Making Light of Things

October 2010 Archives

Places We Love, by Ivan V. Lalic

Places we love exist only through us,
Space destroyed is only illusion in the constancy of time,
Places we love we can never leave,
Places we love together, together, together,

And is this really a room, or an embrace,
And what is beneath the window: a street or years?
And the window is only the imprint left by
The first rain we understood, returning endlessly,

And this wall does not define the room, but perhaps the night
Your son began to move in your sleeping blood,
A son like a butterfly of flame n your hall of mirrors,
The night you were frightened by your own light,

And this door leads into any afternoon
Which outlive it, forever peopled
With your casual movements, as you stepped,
Like fire into copper, into my only memory;

When you go, space closes over like water behind you,
Do not look back: there is nothing outside you,
Space is only time visible in a different way,
Places we love we can never leave.

(translated from the Serbo-Croat by Francis R. Jones)

The Dreaded 40

It’s amazing how fast life can make a 180-degree solid about turn. Less than 48 hours ago, we were celebrating my birthday, the kids were busy blowing out candles on cakes - one from the church choir folks (thanks Luke and Paul!) and one baked by my mother-in-law. Life was so good, especially when the kids were wonderfully well-behaved.

Then night hit and Caleb came down with a fever. Then Anne. Even now I’m constantly putting cold compresses on her head, trying desperately to keep the fever down. 39.7, 39.6…I’m fighting for every decimal point here. Trying hard to avoid the dreaded 40. For some psychological reason, the late 39’s are bad, but 40 is terrible. 40 is the “should I rush her to the hospital or empty a vat of ice on her” threshold.

In Primary school 40 was also a dreaded number. I was in a class of 44 students and my academic grades always had me solidly ranked with the back of the pack. Coming in 37 was a dream, 39 not so good, but 40 and above it became a whole new situation of having to answer for all the sins I’ve ever committed. All the television I’ve watched, hours I’ve spent playing outside instead of studying. Please, dear God, let me come in 39.

Now I am a year closer to 40. It is no longer the photos or birthday cakes that remind me - I feel the aches and pains of a body that doesn’t repair itself with the same youthful vigour anymore. It is still some way to go before the big four-oh, but it’s clearly sitting there, just at the horizon.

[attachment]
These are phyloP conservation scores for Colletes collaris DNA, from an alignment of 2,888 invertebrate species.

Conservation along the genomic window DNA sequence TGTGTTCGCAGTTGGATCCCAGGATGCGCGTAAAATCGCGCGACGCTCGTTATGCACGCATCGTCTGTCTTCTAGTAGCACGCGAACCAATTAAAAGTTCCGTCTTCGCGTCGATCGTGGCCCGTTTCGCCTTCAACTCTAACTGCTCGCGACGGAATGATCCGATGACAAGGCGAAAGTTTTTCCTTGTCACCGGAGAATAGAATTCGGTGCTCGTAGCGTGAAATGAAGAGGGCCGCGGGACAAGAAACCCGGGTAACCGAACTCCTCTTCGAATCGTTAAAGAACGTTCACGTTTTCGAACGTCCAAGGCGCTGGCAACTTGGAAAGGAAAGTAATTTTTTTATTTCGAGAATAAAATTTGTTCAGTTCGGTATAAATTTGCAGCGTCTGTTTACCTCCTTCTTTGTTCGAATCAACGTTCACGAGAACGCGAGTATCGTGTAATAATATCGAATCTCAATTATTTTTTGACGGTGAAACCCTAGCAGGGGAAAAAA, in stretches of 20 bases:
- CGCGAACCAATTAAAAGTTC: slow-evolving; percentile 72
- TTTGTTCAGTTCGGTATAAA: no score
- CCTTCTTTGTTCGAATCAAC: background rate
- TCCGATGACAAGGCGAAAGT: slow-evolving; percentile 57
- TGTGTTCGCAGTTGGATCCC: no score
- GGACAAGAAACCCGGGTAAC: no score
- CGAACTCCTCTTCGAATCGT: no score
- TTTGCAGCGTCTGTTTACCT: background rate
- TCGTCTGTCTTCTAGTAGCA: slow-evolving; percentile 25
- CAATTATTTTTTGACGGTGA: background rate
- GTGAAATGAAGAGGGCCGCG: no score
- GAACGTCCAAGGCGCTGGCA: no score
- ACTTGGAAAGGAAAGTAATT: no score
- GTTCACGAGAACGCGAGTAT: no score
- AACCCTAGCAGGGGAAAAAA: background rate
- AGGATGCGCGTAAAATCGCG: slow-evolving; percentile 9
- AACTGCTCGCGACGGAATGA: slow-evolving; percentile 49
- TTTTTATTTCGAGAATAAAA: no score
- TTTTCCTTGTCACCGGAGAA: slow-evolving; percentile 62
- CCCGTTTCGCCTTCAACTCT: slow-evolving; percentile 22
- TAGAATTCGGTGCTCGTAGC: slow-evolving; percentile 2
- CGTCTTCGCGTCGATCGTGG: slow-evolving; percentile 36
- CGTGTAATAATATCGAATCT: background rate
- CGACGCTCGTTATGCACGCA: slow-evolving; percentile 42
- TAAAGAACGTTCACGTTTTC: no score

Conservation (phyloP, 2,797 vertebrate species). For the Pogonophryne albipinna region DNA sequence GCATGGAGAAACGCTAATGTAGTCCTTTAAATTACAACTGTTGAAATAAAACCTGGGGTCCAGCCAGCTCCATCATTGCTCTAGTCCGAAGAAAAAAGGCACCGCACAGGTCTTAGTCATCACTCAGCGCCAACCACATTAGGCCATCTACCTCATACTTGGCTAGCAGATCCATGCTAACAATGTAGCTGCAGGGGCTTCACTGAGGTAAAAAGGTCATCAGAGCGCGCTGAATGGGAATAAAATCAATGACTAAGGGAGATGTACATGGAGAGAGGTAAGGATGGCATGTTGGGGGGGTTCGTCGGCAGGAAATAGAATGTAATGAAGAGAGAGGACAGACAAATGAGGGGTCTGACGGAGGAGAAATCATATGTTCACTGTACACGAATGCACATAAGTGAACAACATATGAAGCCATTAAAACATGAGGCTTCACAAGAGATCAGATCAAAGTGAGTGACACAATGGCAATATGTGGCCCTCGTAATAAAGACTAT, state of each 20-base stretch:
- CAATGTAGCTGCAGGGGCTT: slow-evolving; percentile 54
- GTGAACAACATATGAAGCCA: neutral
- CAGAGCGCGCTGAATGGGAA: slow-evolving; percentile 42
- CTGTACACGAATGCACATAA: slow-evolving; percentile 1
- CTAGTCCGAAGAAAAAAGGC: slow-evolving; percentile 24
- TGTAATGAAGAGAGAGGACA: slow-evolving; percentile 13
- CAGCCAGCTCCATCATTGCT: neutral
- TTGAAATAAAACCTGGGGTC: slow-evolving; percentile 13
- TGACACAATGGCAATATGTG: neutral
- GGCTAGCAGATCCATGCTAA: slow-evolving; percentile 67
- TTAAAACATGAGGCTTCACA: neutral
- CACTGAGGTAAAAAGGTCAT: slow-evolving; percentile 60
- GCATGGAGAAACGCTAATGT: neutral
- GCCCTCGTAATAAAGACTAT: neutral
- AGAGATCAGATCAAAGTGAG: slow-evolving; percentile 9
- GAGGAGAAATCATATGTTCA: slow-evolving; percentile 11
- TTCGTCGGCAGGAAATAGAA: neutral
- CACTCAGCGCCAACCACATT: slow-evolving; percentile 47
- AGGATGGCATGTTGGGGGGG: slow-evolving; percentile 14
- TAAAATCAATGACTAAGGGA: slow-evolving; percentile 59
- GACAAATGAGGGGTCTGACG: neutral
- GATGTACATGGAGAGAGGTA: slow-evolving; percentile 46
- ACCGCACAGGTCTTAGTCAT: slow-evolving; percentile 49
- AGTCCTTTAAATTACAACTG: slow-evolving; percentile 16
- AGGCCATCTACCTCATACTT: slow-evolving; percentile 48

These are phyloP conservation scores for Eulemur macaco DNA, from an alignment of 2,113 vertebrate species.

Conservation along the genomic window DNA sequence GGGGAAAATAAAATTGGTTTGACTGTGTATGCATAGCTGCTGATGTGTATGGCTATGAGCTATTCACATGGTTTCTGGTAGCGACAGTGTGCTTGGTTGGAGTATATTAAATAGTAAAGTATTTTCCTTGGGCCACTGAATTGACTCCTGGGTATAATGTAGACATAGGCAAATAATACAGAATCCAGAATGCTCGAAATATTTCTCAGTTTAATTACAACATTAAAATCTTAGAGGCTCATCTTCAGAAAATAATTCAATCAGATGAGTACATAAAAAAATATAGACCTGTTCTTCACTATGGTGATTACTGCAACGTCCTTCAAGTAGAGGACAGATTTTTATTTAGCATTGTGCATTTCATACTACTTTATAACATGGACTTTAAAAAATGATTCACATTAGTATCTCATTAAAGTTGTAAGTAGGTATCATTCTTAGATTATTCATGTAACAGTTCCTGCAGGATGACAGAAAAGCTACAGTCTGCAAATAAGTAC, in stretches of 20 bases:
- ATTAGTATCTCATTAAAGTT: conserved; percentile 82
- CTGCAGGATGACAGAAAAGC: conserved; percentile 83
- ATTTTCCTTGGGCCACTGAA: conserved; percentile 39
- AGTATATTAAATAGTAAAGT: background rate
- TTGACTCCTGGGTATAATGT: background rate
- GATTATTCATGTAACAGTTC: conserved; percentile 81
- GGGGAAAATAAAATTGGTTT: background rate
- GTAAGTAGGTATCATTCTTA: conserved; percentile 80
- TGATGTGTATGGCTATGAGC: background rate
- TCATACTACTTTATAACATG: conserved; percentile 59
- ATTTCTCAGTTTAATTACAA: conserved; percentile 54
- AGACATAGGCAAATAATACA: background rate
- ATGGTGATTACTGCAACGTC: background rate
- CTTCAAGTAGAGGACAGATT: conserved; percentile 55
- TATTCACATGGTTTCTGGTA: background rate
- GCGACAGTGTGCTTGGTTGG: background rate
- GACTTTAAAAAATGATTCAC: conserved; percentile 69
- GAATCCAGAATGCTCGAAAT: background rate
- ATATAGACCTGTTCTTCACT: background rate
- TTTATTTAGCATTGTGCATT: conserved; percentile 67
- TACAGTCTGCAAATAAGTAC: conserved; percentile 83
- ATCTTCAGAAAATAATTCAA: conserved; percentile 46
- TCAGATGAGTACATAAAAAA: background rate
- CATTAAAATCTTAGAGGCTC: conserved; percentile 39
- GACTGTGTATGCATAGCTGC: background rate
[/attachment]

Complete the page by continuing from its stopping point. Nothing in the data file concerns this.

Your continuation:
The ghosts of primary school haunt me, but I’ve had an awesome ride till now, and it is my intent to go out all the way guns ablazing, not letting up in doing whatever it takes to be a better neighbour, or gathering and enabling others to do the same.And in all things giving thanks to God, for whatever the future holds, in Him some things remain secure.

In the Moment

These 2 Indian ladies occupy the same bench every evening, their 2 white dogs on leashes as they observe the day-to-day routine of the neighbourhood repeat itself with little variations in each iteration. The contrast of fluffy white fur against their dark skin, their presence has become part of the coming home experience for the many families who walk this path daily.

Anne and Caleb often run up to say hi, if only to gaze curiously at the dogs for a bit, before bolting off towards the lift lobby, jumping over imaginary lava floes made up of lines of different coloured tiles on the uniform concrete floor.

The passage of time becomes apparent: when we first began walking this path, there was only Anne, and we carried her. There is now two, chatty as ever, and we beam with pride whenever they show the appropriate level of respect and cheerfulness when greeting the 2 seated aunties; it is this race-agnostic unity that I love about Singapore and want desperately to protect. The 2 little tykes also used to need help leaping over their imaginary obstacles. These days they jump over them without nary a thought. It won’t entertain them for much longer, I think to myself.

I put my arms around Faith. Life is good, I tell her. We breathe it in deep, so utterly satisfied, yet half-afraid at the inevitable: that all this too shall pass.

We have today’s blessings to be thankful for.

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